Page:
Video games are more culturally relevant today than they’ve ever been before. I know a lot of people who became friends because they played the same multiplayer game, like Halo or Smash Bros or Pokemon, but then their friendships evolved beyond that. I know a lot of people who had the wonderful shared experience of clearing all 9 worlds of New Super Mario Brothers with their girlfriend or boyfriend. In fact, my mother met my half-brother’s father through a co-operative online multiplayer card game.
Multiplayer gaming is definitely a legitimate cultural construct, and as such, it can be easily spoiled by some awkward faux pas. Let’s look at some behaviors that should be avoided.
Don’t be that guy who preys on noobs:
This one should be pretty obvious. If you normally play with the same group, and someone brings in their non-gamer girlfriend or boyfriend for one session, don’t use their inexperience as an excuse to beef up your kill ratio. Even if the person is your own friend, preying on them is just going to keep them from having a good time. They’re going out on a limb to hang out with you in your nerd cave, don’t snap that limb. The general rule of thumb is to only ‘go after’ players who are at the same skill level as you, and only attack the new player in self defense or if they’ve clearly gotten a handle of the controls and strategy but still left themselves wide open.
Don’t be that guy who centralizes gameplay:
A lot of multiplayer games have a wide variety of characters and strategies to choose from. Often times, there will be ‘top tier’ characters or strategies that easily beat most other options. If you’re playing with the same group of people all the time, try not to get too competitive and locked into an arms race; everyone will end up using the same three characters and playing on the same level and obsessing over a tiny portion of the game. This isn’t bad in and of itself, but centralizes the gameplay and makes all matches feel the same. Take one for the team to relieve tension; if everyone is Brawling with Meta Knight and Falco, try to kick their ass with Princess Peach for a few rounds.
Don’t be that guy who de-centralizes gameplay:
Sometimes games will have mechanics that are meant to centralize the gameplay on purpose, so that people of varying skill level are forced to interact more closely. For example, a lot of Mario Kart games will award better items to players in last place and aim more devastating attacks, like Blue Shells and Bullet Bills at people closer to first place. This serves to keep the gameplay from being too entirely skill based and boring. A lot of times when I’m playing with a group, there will be one or two guys who insist on disabling items, or any gimmicks with similar skill-muddling impacts. Don’t be that guy. Games are usually most fun to play at their default setting, when you focus on winning and get caught up in tiers, skill, and competitive behavior, you’ll often insist on stripping away the elements that make the game fun in the first place.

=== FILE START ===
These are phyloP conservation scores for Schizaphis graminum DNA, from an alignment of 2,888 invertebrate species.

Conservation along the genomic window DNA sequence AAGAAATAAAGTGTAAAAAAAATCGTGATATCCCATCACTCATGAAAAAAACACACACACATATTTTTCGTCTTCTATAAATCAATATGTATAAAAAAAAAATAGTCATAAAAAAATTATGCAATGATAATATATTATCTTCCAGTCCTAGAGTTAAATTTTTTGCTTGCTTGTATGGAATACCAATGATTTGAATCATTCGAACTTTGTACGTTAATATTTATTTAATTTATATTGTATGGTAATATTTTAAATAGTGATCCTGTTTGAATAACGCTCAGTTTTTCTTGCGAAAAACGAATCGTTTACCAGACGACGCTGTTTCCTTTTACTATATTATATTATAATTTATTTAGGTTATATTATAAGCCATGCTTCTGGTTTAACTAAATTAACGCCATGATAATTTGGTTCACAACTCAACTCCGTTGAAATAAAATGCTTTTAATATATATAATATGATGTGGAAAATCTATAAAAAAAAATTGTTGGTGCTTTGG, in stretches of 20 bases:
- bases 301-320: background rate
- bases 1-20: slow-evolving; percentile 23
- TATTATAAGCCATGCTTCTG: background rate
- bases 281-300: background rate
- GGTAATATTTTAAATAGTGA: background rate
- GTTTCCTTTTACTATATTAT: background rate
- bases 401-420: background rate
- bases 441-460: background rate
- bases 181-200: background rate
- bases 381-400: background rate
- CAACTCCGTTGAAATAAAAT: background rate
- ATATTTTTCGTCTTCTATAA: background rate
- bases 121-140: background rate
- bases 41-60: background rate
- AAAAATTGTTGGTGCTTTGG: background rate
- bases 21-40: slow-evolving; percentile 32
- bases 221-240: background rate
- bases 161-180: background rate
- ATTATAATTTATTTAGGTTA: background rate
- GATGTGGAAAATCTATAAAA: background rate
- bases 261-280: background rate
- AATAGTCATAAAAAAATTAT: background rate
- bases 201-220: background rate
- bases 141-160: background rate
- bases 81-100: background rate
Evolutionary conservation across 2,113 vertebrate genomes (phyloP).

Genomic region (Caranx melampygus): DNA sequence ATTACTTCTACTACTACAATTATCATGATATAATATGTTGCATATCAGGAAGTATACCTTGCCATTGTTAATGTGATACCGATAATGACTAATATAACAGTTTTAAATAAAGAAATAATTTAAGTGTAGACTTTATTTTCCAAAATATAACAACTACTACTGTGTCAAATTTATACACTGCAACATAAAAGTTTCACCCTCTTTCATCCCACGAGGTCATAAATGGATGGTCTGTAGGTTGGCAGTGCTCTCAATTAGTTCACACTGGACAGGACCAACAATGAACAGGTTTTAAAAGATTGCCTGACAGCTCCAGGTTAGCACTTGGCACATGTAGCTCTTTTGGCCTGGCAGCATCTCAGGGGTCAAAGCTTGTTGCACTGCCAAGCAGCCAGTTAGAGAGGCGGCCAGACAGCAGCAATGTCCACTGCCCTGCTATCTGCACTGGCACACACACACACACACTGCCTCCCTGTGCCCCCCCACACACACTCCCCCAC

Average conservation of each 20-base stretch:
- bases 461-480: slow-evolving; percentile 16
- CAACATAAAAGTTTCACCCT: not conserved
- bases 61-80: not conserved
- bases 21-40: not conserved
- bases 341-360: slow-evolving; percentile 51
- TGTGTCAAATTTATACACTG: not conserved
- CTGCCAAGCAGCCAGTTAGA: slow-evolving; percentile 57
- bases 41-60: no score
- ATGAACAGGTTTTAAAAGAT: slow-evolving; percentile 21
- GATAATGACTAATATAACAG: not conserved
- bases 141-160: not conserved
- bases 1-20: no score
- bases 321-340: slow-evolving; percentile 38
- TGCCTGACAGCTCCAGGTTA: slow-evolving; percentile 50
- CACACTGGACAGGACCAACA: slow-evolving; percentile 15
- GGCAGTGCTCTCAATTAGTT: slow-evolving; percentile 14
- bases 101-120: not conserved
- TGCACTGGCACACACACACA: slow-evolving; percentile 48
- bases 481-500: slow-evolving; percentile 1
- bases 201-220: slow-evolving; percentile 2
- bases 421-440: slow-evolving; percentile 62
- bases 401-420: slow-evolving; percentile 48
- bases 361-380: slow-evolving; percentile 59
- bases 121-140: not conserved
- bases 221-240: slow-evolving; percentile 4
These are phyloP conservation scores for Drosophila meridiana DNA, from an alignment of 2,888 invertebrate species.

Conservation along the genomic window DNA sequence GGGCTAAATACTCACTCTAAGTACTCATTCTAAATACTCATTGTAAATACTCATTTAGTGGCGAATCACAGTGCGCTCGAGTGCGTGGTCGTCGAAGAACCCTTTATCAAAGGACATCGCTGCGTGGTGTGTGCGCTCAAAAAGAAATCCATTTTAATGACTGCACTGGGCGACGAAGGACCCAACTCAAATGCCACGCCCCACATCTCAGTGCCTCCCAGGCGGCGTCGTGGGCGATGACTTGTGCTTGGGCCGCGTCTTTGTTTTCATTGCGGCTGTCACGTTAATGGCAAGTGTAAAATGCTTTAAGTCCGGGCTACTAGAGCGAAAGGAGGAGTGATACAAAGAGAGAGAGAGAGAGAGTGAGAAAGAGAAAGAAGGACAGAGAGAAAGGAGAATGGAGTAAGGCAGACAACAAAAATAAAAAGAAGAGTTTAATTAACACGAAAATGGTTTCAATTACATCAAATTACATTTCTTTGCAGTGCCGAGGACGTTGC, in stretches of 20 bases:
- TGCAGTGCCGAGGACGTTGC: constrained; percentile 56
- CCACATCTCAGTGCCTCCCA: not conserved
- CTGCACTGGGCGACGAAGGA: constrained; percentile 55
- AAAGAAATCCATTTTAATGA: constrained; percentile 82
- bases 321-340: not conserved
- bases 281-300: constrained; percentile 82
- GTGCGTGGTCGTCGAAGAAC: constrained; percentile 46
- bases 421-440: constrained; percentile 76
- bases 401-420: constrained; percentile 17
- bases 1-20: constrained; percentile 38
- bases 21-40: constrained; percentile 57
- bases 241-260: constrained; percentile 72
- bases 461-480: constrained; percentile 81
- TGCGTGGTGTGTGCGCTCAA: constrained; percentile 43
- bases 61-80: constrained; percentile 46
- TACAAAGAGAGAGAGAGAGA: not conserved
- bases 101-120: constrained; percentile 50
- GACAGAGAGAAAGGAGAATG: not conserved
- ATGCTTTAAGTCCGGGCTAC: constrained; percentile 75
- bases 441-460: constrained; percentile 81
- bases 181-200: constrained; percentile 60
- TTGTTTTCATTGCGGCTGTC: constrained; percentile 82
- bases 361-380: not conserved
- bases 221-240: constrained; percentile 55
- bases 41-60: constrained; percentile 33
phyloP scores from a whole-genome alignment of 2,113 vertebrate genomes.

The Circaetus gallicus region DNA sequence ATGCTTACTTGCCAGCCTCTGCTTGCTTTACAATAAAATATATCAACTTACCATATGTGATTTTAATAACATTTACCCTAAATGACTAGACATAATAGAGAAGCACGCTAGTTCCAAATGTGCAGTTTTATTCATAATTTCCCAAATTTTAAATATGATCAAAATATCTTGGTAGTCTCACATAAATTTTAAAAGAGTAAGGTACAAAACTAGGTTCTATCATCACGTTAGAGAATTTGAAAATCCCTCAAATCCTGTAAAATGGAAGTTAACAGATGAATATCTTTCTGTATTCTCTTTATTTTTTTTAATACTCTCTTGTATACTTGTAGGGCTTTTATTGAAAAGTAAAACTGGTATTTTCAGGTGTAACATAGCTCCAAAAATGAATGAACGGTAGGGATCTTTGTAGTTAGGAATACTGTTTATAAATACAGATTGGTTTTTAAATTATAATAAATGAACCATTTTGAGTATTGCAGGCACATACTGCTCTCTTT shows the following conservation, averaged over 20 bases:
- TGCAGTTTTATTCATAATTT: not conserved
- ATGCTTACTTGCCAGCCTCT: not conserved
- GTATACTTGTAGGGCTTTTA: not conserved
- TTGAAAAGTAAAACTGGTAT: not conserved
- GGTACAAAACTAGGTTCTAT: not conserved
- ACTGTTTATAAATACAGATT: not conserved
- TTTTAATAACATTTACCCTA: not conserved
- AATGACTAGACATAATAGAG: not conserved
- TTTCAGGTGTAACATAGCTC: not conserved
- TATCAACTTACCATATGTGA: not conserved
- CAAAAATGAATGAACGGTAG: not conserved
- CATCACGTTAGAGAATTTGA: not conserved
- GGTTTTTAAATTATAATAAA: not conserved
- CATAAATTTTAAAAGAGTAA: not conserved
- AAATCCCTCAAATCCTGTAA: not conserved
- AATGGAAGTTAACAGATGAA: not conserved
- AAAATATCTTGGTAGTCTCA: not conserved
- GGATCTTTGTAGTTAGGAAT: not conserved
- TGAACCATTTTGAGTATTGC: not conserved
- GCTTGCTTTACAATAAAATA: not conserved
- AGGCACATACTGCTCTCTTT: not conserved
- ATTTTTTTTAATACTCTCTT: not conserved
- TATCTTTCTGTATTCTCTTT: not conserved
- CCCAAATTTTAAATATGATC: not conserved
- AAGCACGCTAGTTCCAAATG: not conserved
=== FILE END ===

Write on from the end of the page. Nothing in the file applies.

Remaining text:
Don’t be that guy who loses their cool:
This should go without saying, but don’t get angry when you lose. And don’t gloat when you win. And especially don’t use racial slurs or hate speech in online multiplayer. I mean, if you’re the kind of person who does that, you probably shouldn’t even be reading this website. You should probably close your browser and throw your computer out the window and burn your house to the ground.
Don’t be that guy who keeps role playing by themselves:
This is more for your own benefit than anyone else’s, but don’t be the only one speaking from an in-universe perspective. Notice as to whether or not the other players refer to their character as themselves or as the names of the characters they’re controlling; follow suit. You don’t want to be the only one role playing when everyone else is just hanging out. Immersion and investment is cool, especially in single player, but keep it under wraps if no one else is going along with it. Or things can get really uncomfortable really fast.
Don’t be that guy who practices alone:
Don’t be the guy who plays Rock Band by himself several times a month so that he can “show off” at a party twice a year. It’s gross.
Don’t be that guy who makes things unfun:
This is probably the underlying message to all these guidelines: Don’t make the game unfun. When asked the objective of a Halo round, you might say it’s to get the best kill-death ratio, but the real objective is actually to enjoy the social interaction with the other players. The idea of ‘winning’ and ‘losing’ is a component meant to facilitate the having of fun; don’t let it get in the way of that. Aside from souring the experience for yourself, you’re going to make everyone in your group reconsider inviting you next time. And then your kill-death ratio will be stuck at zero forever.